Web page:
1615 – 1683
Son of Jens Bjelke and Sophie Brockenhuus
Husband of Edel Christoffersdatter Ulfeldt
Father of Sophie Amalie Bielke
Henrik Bjelke (13. January 1615 – 16. March 1683) was a Danish-Norwegian officer and for a period the highest authority over the Danish navy. He was the son of Chancellor Jens Bjelke, and brother of General Jørgen Bjelke and Chancellor Ove Bjelke.
At the age of 18 years, Henrik Bjelke went on an educational journey abroad, studied in Padua and received military training in Holland under Frederick Henry of Orange. His first service was with Prince Frederik Hendrik of the Netherlands, where he was an officer in 1640. The same title was awarded him by King Christian IV, who appointed him to Major while he was still in the Netherlands.
Knight Henrik Bjelke
In February, 1644 he returned to Denmark. From there he was sent to Norway to serve with the then Danish statesman and Governor of Norway, Hannibal Sehested. He fought against the Swedes in the Torstenson War. After, in 1645, he went to Holland where he served with the Danish statesman Corfitz Ulfeldt. He was knighted on his return to Denmark.
During the Torstenson War he served in 1644 as Flagoffizier on the side of his king Christian IV both in the naval battle of Kolberg Heath and in the ensuing Battle of Fehmarn in Norway and served as a captain or colonel of then Danish statesman and Governor of Norway, Hannibal Sehested. In 1648, he fought as a volunteer under Peter Melander of Holzappel in Germany against Sweden. On his return to Denmark he was made a Knight of the Order of the Elephant by Danish King Frederick III.
His military career was still on the rise, when in 1653 he left the military for a period. But was soon in combat again when the Karl-Gustav wars broke out in 1657. He was then appointed Vice Riksadmiral, and participated in several battles in the Baltic Sea. As a new realm Vice Admiral (Rigsviceadmiral) Bjelke commanded, together with Admiral Niels Juel and the Dutch Admiral Michiel de Ruyter , the Danish fleet during a renewed war against Sweden from 1657 to 1660, as Reich Admiral Ove Gjedde had fallen in Swedish captivity. Bjelke participated in the naval battle in the Øresund part, fought with varying fortune against the Swedish Admiral Clas Bjelkenstjerna and distinguished himself at Falsterbo, Rödsand and the war for Fyn.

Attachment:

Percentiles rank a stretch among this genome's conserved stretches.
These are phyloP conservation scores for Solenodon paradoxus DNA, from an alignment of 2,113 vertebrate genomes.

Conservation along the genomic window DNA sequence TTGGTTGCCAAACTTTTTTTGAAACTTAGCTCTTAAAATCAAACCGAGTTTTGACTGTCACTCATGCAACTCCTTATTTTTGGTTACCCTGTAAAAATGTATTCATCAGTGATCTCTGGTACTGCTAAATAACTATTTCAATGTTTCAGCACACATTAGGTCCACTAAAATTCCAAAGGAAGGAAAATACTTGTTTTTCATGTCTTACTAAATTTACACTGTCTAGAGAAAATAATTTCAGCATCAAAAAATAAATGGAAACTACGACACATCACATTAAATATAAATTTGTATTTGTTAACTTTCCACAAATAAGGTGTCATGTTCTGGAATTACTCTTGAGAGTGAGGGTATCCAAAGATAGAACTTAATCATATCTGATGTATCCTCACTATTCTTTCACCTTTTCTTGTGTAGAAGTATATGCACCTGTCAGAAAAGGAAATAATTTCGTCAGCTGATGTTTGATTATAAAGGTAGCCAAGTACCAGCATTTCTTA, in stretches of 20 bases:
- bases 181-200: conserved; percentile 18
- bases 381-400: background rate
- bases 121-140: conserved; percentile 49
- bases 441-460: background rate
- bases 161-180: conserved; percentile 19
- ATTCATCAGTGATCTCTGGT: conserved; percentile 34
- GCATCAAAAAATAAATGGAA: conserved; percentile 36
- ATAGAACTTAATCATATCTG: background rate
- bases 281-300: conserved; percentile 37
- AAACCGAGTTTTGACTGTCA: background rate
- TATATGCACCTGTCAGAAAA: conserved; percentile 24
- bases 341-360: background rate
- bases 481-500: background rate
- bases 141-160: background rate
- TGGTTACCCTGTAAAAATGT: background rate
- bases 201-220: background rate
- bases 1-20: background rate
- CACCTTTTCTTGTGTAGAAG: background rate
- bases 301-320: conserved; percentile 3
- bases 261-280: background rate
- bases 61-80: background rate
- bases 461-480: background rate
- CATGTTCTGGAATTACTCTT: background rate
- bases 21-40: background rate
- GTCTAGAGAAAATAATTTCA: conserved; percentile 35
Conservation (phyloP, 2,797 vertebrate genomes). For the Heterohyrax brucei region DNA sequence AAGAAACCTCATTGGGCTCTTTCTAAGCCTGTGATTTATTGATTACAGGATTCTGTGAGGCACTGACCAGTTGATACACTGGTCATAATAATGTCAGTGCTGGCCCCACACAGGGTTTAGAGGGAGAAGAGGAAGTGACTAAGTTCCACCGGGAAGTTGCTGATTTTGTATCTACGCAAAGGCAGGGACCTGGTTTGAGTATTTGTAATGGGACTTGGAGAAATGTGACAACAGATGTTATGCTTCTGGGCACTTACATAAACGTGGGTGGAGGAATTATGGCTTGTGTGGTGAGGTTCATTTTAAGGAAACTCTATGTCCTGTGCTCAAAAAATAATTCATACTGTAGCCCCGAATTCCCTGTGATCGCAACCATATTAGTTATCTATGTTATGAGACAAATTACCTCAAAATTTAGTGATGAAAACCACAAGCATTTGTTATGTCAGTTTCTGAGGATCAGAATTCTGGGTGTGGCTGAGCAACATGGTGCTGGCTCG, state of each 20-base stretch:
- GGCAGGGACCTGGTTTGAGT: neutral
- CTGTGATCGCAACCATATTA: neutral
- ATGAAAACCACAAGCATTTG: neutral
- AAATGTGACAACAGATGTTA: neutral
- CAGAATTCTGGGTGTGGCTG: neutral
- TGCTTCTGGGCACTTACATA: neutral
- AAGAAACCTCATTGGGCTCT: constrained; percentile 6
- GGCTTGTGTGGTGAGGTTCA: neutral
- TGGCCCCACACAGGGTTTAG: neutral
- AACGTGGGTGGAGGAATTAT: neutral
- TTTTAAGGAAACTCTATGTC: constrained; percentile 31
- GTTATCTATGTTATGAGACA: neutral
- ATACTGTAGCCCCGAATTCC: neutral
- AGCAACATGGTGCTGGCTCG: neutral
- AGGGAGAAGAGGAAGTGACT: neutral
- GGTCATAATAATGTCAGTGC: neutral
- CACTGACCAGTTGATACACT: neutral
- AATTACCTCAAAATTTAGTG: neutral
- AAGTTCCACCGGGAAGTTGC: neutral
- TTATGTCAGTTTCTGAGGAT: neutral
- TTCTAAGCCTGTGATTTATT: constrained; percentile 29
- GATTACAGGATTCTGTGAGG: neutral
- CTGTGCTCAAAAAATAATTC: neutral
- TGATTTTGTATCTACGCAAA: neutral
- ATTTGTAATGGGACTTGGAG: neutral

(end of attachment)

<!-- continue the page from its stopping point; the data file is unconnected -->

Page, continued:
In the extension of his military career he was also a political power, and was appointed to the Riksråd in 1660. He supported Frederik III’s introduction of eneveldets
. In 1660, he was president of the Admiralty College, Imperial Council and in 1662 he was appointed as Riksadmiral (literally admiral of the empire), as well as a member of Statskollegiet and the Supreme Court. When the war ended in 1679 resigned due to his advanced age, in the meantime, the office of the Riksadmiral had become meaningless and was abolished after his death.
He was a loyal friend of Corfitz Ulfeldt
( a second cousin, once removed, of his wife) and Leonora Christina Ulfeldt, wife of Corfitz and daughter of the daughter of King Christian IV of Denmark, which might have weakened his position. In the Skånske war he had no command, but was kept in an administrative function in Copenhagen. In 1679 he left Admiralitetet because of age.
In 1649 Henrik Bjelke married the Danish nobility Edel Christoffersdatter Ulfeldt (1630-1676), with her he had two sons. At the beginning of the 18th Century they both fell while fighting with the French during the Spanish War of Succession. Christopher dies at the Battle of Höchstedt in 1704 and Christian died in Quaregnon a few days after the Battle of Malplaquet in 1709. His daughter, Sophie Marie (1657-1686) was married in 1680 to Vice Admiral Christian Bjelke, a distant cousin, after her death Christian Bjelke married a daughter of Admiral Niels Juel.
Henrik is descended from some of the most noble and prominent families of Denmark. His grandparents were Ove Jenssen Bielke, Margrethe Clausdatter Thott, Henrik Brockenhuus and Dorthe Neilsdatter Juel. His great-grandmothers included Lucie Nielsdatter Gyldenløve, Kirstine Eriksdatter Gyldenhorn and Christence Lunge. Other ancestors included members of the families Banner, Bild, Friis, Krabbe, Rosenkrantz, Gyldenstierne and Skram.